fri 04/12/2020

Ariodante, Royal Opera online review – stylish, but confined | reviews, news & interviews

Ariodante, Royal Opera online review – stylish, but confined

Ariodante, Royal Opera online review – stylish, but confined

Accomplished ensemble tries its best to cross the footlights in livestream-only Handel

Paola Murrihy as Ariodante in tormentAll images by Tristram Kenton

“After black and gloomy night, the sun shines all the brighter,” sings hero Ariodante after a life-threatening bout of jealousy nearly scuppers a royal wedding. There’s a snag in Handel’s dramaturgy: all that sunshine in preparation for the nuptials in Act One isn’t really earned.

“After black and gloomy night, the sun shines all the brighter,” sings hero Ariodante after a life-threatening bout of jealousy nearly scuppers a royal wedding. There’s a snag in Handel’s dramaturgy: all that sunshine in preparation for the nuptials in Act One isn’t really earned. It probably needs a live audience to beam love and support to the Royal Opera's engaging soloists, but you get the impression they’re trying really hard to an empty house, while orchestra and conductor behind them on the wooden box of a stage, though audibly supportive, show no visible joy in the proceedings.

It matters, and maybe a stage director for this score-free concert performance might have spruced everyone up; all seven singers command the stage, but with different gestural armouries. Only compare the elaborate but precise body language Adele Thomas drew from her two singers in Apollo and Daphne, the Handel cantata which opened the stunning 4/4 evening (admittedly they had props and costumes too).

Chen Reiss as Ginevra in Royal Opera AriodanteSlice in at any moment, though, and you will hear much fine singing put across with ample sense of meaning. The roles of Ariodante and his beloved, then wronged, Ginevra, are taken by two singers who command the stage. We've seen too little of Irish mezzo Paula Murrihy in London of late, though she shone in another trousers role, that of Ascanio in Berlioz's Benvenuto Cellini, at ENO. Her sympathetic presence has you on the noble knight’s side very quickly.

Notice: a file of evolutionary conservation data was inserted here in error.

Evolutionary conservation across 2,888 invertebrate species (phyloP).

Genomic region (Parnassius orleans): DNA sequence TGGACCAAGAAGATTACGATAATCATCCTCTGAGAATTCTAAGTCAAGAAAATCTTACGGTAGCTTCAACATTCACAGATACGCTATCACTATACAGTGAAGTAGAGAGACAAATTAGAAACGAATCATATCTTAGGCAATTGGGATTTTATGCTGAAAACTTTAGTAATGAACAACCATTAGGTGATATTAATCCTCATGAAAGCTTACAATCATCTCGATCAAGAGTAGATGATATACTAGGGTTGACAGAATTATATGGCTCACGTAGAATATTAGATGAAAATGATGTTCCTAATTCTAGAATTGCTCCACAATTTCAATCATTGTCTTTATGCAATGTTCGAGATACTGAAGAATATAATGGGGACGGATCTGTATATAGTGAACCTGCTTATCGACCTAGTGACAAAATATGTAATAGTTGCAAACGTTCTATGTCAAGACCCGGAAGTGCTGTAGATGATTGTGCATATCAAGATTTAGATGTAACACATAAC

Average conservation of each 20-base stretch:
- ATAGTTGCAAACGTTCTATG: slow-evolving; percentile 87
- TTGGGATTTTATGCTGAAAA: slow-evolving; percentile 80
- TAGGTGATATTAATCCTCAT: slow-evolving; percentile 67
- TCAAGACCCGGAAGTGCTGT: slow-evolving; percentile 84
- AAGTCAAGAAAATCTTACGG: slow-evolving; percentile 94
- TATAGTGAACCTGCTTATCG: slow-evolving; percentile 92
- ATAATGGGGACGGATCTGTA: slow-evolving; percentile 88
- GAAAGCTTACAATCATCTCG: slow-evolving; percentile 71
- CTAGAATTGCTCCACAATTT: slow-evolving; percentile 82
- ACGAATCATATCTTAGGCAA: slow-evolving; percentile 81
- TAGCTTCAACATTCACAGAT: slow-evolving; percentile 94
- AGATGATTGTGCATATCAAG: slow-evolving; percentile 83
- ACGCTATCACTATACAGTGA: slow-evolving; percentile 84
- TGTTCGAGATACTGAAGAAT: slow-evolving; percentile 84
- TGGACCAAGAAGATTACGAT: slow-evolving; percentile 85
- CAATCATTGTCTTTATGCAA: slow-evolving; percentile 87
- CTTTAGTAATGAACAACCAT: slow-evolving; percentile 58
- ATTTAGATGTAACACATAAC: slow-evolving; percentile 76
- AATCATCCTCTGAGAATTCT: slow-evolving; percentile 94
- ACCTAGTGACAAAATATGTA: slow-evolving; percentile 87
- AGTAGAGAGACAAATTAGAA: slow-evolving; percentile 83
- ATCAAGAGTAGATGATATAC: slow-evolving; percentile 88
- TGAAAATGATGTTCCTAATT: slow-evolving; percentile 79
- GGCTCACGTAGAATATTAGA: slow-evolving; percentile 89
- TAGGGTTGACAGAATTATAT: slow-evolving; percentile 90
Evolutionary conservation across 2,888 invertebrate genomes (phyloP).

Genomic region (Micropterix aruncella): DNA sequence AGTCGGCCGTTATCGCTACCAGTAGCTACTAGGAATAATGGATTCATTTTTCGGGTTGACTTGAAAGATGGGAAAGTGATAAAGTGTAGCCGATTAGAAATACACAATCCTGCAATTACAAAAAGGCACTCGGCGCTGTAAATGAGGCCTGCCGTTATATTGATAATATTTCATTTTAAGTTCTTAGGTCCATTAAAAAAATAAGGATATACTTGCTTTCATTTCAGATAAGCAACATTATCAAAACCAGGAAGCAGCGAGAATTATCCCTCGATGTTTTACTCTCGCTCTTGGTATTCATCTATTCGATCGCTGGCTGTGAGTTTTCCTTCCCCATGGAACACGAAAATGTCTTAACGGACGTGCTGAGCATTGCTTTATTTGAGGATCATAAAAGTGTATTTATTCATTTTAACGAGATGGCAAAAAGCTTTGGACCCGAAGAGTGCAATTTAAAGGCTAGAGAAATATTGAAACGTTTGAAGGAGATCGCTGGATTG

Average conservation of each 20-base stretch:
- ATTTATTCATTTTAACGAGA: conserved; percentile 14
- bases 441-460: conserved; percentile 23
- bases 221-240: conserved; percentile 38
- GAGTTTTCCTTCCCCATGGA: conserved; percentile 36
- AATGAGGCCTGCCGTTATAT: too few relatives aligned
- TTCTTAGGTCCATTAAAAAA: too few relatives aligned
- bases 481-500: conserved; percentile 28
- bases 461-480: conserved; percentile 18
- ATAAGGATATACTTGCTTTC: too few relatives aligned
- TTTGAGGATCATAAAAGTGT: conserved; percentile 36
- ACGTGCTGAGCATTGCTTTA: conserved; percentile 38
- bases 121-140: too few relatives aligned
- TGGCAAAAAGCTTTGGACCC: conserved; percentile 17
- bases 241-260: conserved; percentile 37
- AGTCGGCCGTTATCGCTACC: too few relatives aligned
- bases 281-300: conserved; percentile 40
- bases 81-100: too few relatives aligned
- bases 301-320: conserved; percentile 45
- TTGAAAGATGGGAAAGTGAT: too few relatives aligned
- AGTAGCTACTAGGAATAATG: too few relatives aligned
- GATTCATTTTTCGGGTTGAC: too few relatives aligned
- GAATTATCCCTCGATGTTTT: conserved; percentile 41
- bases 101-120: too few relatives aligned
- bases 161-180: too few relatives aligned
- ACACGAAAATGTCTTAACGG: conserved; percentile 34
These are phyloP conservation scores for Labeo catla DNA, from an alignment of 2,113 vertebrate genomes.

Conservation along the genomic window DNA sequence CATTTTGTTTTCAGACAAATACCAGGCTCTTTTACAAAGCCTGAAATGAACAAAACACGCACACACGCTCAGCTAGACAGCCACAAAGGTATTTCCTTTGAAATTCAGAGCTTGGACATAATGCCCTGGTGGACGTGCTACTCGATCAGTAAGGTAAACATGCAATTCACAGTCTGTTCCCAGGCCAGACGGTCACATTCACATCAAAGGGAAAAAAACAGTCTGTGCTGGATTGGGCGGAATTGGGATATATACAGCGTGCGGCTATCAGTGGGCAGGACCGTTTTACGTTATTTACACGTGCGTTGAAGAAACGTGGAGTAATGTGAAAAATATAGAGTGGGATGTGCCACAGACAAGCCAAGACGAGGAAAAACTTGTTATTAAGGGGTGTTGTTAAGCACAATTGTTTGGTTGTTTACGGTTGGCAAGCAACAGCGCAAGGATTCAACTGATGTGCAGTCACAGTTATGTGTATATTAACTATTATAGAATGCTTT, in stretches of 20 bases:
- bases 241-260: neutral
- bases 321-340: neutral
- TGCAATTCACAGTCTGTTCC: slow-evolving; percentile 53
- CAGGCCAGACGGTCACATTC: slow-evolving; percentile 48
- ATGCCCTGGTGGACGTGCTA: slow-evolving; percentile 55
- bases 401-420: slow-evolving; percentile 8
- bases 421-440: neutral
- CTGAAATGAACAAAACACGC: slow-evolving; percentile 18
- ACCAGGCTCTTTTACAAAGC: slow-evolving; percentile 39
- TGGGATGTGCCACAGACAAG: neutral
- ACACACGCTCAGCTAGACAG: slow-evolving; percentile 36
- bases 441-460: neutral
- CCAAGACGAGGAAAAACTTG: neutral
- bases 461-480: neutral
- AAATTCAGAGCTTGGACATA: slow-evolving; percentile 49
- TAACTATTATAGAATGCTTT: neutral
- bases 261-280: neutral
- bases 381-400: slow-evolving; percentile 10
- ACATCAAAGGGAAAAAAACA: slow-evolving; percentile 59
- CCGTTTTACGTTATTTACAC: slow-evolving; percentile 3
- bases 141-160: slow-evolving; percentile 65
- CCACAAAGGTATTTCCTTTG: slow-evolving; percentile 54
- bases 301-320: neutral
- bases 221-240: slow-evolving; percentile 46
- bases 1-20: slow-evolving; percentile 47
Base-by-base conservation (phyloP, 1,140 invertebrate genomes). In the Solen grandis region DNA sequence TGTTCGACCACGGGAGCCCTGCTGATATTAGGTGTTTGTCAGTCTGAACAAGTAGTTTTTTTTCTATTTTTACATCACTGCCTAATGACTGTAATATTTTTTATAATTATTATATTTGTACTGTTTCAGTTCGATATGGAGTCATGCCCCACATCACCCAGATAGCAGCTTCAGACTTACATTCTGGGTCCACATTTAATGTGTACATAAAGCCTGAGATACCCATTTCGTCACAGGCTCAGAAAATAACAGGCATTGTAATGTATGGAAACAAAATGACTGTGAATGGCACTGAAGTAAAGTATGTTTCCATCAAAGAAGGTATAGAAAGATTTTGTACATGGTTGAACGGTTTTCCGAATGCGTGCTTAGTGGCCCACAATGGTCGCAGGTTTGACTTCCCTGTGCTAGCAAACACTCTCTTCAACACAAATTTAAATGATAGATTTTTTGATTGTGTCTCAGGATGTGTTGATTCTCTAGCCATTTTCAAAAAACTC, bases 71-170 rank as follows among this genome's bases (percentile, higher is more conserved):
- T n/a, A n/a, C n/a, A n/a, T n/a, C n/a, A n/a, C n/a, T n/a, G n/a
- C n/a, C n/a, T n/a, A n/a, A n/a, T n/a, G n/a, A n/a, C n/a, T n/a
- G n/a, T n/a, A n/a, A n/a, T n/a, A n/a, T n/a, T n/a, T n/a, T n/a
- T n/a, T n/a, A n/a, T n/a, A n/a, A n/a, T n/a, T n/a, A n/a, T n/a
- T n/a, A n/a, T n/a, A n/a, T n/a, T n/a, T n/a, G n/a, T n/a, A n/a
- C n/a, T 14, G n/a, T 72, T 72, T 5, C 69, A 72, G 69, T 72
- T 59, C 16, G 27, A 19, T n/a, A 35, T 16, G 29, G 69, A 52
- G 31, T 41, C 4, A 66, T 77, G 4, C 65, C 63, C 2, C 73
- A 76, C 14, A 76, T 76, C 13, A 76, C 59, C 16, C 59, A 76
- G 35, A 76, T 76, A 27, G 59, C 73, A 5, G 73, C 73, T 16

There are bumps along the way. One of Handel’s greatest arias of sorrowful anger, “Scherza infida”(“Play on, faithless one”), is admirably done in principle, but the quiet dynamics of the lightly decorated returning main section, however dramatically contrasted with sudden outbursts of pain, threaten to sap the life out of the piece, and conductor Christian Curnyn surely needs to move it on here. It's a pity we don't get the Act Thee aria "Cieca notte" ("Blind night"), the only major casualty in a judicious series of cuts. Had this been given before a Royal Opera House audience, would it have run through at nearly three hours? Intervals have been dropped in all performances up to the second lockdown. As it is, you can take a break when you feel like it. And you're spared the potential irritation of a presenter.

Chen Reiss (pictured above) takes the palm with Ginevra’s “Il mio crudel martoro” (“My cruel torment”) at the end of this superb second act, meaning poured into each “Morte, dove sei tu?” (“Death, where are you?”). Hers is also the most developed characterisation, a petted princess momentarily caught off mental balance with a false accusation of infidelity and the (also false) news that her beloved has killed himself, but rising to tragic regal dignity at the end of that crucial aria and keeping her poise for the rest of the drama. Sophie Bevan and Iestyn DaviesIt says much for Gerald Finley that the King’s aria of suffering between the two bigger numbers has almost as much impact; this glorious bass-baritone stays resonant and focused throughout the range, and the authoritative gestures back it up. The scene where he wants to reach out to his wronged daughter but can't quite do it is a dramatic highlight in a work which doesn't allow for many shades (least of all in the jealousy/betrayal plot).

Iestyn Davies (pictured above with Sophie Bevan and the Royal Opera Orchestra) goes full out for dissatisfied, hate-spitting villainy as scorned suitor Polinesso; it’s not his fault if a proto-Iago doesn’t exactly fit well with a supremely limpid and flexible countertenor voice. Ed Lyon and Sophie Bevan as secondary love-interest are as fully engaged as the rest; the duet where they finally come together is as joyous and lovely as Ariodante’s with Ginevra. Classy work throughout, then, but there’s no disguising the fact that Handel wrote showpieces as well as deeply expressive numbers for specific voices to wow the audience in front of them. This team is fully professional, but let’s get back to Handel in the House as soon as possible.

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